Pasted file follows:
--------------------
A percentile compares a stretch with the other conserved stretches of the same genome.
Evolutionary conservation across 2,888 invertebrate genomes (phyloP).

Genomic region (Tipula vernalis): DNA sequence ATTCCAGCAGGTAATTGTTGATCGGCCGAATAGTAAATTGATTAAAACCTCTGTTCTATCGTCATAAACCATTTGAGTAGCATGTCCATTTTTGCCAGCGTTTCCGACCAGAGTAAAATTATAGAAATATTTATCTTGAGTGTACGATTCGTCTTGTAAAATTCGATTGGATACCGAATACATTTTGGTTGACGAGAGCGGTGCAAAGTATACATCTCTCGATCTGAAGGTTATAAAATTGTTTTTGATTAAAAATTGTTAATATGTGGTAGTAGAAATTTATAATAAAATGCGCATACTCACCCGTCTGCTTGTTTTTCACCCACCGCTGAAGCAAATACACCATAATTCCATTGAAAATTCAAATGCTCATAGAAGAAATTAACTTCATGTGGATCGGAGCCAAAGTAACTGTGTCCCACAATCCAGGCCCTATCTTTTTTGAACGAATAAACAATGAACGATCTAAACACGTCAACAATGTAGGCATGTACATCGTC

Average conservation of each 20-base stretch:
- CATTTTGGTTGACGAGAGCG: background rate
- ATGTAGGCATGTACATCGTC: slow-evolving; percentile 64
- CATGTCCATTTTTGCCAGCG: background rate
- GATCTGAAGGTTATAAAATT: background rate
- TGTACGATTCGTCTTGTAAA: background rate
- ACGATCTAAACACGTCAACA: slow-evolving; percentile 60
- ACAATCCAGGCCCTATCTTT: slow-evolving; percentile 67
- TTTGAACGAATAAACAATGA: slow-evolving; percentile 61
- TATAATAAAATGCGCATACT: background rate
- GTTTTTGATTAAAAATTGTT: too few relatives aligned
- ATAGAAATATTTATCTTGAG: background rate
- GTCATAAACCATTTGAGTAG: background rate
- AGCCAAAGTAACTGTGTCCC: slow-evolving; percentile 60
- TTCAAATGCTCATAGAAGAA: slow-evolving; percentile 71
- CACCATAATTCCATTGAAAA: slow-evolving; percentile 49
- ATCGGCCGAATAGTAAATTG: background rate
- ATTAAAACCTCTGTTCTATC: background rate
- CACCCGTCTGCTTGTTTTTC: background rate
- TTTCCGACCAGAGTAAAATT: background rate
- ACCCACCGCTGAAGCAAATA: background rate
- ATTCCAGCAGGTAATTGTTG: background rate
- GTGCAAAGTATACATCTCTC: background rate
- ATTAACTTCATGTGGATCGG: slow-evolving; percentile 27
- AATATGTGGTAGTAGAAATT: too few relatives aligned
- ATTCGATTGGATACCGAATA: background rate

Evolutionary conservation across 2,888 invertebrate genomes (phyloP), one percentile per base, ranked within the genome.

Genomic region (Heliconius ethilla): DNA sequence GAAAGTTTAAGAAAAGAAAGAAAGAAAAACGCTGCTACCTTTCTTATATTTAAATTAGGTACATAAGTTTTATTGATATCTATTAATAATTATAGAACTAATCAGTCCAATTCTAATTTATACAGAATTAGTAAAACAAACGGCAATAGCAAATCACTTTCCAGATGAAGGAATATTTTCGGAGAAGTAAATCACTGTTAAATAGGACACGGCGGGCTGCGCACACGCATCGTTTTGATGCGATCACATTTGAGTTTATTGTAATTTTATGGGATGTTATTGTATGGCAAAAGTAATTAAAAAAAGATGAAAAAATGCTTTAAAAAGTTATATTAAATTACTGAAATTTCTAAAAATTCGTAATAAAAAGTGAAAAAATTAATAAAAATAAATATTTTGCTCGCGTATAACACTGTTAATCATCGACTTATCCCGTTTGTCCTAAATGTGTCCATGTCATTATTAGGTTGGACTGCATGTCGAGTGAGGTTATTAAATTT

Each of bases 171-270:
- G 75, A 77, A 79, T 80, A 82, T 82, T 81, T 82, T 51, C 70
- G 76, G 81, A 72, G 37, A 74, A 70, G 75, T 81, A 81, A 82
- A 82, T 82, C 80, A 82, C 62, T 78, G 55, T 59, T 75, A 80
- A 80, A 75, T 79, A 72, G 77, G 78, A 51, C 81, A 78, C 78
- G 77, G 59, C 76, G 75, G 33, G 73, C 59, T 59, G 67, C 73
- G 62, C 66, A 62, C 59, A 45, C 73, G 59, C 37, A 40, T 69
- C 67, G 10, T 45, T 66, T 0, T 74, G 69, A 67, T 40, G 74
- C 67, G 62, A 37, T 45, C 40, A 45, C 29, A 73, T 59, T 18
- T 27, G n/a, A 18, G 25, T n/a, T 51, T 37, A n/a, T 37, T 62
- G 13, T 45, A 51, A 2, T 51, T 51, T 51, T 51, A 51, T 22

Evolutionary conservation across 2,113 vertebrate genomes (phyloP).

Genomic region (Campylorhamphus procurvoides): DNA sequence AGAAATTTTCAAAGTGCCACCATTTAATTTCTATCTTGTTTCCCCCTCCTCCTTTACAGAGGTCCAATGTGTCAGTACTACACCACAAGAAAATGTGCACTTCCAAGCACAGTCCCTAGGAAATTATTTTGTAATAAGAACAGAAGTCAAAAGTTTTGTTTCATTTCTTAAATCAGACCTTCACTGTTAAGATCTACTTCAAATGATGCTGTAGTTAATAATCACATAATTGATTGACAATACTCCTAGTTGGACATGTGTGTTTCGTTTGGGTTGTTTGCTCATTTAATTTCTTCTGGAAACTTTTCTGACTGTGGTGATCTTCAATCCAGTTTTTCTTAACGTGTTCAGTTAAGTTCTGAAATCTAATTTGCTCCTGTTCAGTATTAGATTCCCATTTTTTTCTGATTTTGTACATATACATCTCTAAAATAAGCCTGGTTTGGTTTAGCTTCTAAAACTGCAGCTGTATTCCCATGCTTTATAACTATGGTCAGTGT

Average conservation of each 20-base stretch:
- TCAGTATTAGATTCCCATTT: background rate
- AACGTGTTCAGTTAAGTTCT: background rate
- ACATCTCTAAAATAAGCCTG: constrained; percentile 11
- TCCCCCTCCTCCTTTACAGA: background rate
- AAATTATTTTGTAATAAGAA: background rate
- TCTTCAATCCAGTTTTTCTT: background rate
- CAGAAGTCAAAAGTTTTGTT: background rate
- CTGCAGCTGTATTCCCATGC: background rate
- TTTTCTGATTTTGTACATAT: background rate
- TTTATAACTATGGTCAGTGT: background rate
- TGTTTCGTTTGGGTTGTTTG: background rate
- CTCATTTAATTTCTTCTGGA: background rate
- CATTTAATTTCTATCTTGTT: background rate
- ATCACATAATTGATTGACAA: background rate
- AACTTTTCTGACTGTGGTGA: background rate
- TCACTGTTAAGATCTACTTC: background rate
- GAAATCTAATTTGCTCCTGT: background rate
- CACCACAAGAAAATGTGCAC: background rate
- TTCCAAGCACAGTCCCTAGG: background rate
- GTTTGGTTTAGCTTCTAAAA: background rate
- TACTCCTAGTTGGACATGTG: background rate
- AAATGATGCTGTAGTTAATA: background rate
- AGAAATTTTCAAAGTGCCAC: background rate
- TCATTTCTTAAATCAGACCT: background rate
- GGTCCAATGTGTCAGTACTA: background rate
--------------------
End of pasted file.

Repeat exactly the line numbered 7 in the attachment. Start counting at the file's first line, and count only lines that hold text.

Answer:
- CATGTCCATTTTTGCCAGCG: background rate